The Pakistan Army announced on Monday the successful completion of Operation Khyber-IV, saying ground objectives in Rajgal and Shawal valleys had been achieved.
“Every single terrorist was on the target of security forces during the operation,” the Inter-Services Public Relations (ISPR) DG Maj Gen Asif Ghafoor told journalists at a news conference on Monday.
Last month, army launched the major ground offensive in one of the last two remaining pockets in the tribal areas bordering Afghanistan as part of Pakistan’s ongoing efforts to establish state writ in the region and also deny Da’ish any space in the country.
Two army soldiers, he added, embraced martyrdom while 15 received injuries during the operation.
“[As many as] 52 terrorists were killed during the Khyber-IV offensive, while 31 were injured. “Four militants handed themselves to the forces, he added.
“Militants tasked with inciting sectarianism were working at the behest of Indian [spy agency] RAW and [Afghan] NDS.”
“As many as 250 cross border attacks from Afghanistan have been foiled during the current year.”
Maj Gen Ghafoor also announced that the militant involved in perpetrating suicide attacks on prominent personalities, including Punjab chief minister, had been apprehended.
Some of the terrorists were affiliated with the group of [self-confessed Indian spy] Kulbhushan Jadav, he added.
“Now, there is no organised infrastructure of any terrorist organisation in the country,” the DG said. He added that 1,728 intelligence based operations were conducted in Punjab alone.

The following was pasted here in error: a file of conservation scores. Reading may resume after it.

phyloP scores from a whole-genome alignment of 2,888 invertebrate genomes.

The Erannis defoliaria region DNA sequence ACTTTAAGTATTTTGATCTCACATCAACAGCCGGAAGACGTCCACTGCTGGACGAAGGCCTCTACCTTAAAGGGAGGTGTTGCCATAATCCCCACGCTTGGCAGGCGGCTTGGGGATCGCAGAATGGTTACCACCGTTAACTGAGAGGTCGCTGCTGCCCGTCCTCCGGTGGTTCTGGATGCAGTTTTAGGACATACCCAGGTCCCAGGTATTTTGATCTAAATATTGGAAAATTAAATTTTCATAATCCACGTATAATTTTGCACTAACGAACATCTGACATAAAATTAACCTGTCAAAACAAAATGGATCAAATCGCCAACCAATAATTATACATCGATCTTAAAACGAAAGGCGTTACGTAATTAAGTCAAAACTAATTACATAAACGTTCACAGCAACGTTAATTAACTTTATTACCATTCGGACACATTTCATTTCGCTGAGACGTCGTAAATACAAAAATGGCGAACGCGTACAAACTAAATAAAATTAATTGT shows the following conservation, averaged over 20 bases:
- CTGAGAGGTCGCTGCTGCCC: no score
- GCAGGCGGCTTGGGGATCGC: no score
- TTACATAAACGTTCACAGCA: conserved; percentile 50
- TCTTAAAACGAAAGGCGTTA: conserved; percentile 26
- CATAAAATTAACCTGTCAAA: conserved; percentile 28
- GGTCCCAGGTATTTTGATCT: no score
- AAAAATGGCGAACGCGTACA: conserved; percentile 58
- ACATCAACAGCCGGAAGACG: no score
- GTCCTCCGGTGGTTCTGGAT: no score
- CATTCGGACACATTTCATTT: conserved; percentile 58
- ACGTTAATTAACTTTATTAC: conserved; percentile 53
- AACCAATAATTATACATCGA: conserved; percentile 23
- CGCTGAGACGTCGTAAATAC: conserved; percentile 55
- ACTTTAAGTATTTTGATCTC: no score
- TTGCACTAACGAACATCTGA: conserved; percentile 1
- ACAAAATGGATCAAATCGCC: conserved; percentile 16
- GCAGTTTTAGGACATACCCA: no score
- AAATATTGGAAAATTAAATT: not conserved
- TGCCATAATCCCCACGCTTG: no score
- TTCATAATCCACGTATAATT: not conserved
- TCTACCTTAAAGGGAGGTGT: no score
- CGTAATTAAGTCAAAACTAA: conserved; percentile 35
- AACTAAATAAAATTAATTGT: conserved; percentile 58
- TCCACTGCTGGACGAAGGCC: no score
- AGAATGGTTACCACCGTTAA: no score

The ISPR chief said 152 landmines were dismantled during the operation. “Khyber-IV was initiated following three earlier operations in Khyber Agency.” The process of clearance is underway in the agency, he said, adding 91 check-posts have been established in Rajgal valley.
“95 per cent of the people displaced during the operation have returned home,” he maintained.
“Improvised explosive devices (IEDs) were also recovered by the security forces,” he said. “One of the IED material had letters inscribed on it, suggesting it was made in India.”
Ghafoor ruled out a civil-military standoff, saying any possible difference of opinion should not be labelled as a rift between the two. “We are all one,” he remarked.
The DG said that India wants to label the continuing freedom movement in held Kashmir as terrorism. However, he added, resistance in the held valley was an internationally-recognised freedom movement.
According to the ISPR chief, it wa sthe prerogative of the government to open inquiry into any matter it deems fit, including Dawn leaks. He was referring to the former interior minister Nisar Ali Khan’s presser a day earlier, wherein the latter demanded making the report public.
The DG claimed that only one incident of terrorism had so far taken place in Karachi in the continuing year, saying operation in the metropolis had brought significant results.